By Maia Szalavitz
The National Center on Addiction and Substance Abuse (CASA) released its annual “Back to School” survey on Wednesday. Among the findings: teens who use social networking sites like Facebook are five times more likely to use tobacco, nearly three times more likely to use alcohol and nearly twice as likely to smoke marijuana than those who do not.
In a statement accompanying the release of the report, CASA founder Joe Califano writes, “The results are profoundly troubling. This year’s survey reveals how the anything goes, free-for-all world of Internet expression, suggestive television programming and what-the-hell attitudes put teens at sharply increased risk of substance abuse.
Full story at Time Healthland
By Gary Shapiro
With the newly created “super committee” gearing up to trim government spending, it seems wise to focus on one of the biggest multipliers to our growing debt. Not surprisingly, Medicaid and Medicare together consume 20 percent of 2011 federal spending and are projected to consume $1.38 trillion or 24 percent of federal spending by 2021, according to the Congressional Budget Office.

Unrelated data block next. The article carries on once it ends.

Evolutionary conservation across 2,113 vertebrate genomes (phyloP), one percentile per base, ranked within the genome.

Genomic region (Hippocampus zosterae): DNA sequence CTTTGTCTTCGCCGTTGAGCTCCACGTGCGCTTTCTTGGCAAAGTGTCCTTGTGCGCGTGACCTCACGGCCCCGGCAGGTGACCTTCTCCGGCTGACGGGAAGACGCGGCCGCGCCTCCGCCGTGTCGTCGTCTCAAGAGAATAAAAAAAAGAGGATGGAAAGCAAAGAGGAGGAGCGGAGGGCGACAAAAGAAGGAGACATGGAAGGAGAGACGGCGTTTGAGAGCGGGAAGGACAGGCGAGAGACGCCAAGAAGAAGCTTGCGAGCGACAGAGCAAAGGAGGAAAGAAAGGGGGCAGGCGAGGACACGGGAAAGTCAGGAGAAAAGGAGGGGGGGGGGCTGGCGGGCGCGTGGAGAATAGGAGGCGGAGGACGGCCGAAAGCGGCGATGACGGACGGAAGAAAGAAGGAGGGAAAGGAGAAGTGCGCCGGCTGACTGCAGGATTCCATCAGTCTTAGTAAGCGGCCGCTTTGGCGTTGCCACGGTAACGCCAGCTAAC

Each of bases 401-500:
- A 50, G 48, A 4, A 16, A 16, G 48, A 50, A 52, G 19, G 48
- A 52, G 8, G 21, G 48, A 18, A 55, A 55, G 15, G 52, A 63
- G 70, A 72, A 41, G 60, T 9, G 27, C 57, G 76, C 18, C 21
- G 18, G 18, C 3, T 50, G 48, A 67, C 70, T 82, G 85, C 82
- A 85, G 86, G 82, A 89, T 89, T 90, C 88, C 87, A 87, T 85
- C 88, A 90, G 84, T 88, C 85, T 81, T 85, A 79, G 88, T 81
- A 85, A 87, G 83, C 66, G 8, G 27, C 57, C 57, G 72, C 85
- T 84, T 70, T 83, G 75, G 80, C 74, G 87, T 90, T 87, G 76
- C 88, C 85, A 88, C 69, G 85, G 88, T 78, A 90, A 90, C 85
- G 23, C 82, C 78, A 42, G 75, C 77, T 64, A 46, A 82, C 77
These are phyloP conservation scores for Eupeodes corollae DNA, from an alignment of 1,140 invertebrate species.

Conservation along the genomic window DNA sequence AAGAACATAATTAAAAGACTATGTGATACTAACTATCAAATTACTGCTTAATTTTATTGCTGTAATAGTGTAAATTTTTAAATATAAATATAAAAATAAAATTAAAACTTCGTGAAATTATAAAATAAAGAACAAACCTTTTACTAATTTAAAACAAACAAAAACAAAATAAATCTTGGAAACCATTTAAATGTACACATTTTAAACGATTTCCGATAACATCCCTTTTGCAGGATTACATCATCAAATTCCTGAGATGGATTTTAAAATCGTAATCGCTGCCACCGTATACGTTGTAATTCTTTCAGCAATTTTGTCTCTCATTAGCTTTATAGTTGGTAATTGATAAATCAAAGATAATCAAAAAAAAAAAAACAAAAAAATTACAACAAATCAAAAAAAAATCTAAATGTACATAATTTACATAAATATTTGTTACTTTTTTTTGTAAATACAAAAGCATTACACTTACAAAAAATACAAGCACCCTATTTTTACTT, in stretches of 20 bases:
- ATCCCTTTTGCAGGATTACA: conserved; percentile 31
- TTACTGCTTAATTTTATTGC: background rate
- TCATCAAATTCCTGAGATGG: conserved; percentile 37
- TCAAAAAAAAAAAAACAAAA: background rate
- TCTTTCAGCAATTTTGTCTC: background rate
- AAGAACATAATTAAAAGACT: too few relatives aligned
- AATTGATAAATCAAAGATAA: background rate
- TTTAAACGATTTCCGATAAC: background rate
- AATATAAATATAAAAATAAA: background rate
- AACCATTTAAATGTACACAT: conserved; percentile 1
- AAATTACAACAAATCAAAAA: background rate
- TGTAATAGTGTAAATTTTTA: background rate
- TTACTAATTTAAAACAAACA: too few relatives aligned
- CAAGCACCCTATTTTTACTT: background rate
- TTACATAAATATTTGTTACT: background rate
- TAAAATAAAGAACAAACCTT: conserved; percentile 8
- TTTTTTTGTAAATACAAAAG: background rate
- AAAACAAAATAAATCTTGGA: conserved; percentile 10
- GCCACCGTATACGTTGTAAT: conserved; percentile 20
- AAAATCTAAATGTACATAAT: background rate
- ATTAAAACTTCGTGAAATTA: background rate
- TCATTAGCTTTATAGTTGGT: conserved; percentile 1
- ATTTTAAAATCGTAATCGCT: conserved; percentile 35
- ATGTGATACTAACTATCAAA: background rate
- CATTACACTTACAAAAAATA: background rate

It’s true that rising health care costs are multi-faceted: improved technology, new drugs, rising costs of hospital care, malpractice and over testing, all contribute to growing costs. Yet few politicians focus on how to bring costs down. The new health care law (aka “Obamacare”) assumes a 15 member panel will cut $500 billion from Medicare spending, giving Congress little time to override any of the panel’s decisions. Surprisingly, this huge power received scant attention during the bill’s debate, yet was the major cost saver relied on to provide government health care to an additional 16 million Americans.
Full story at Huffington Post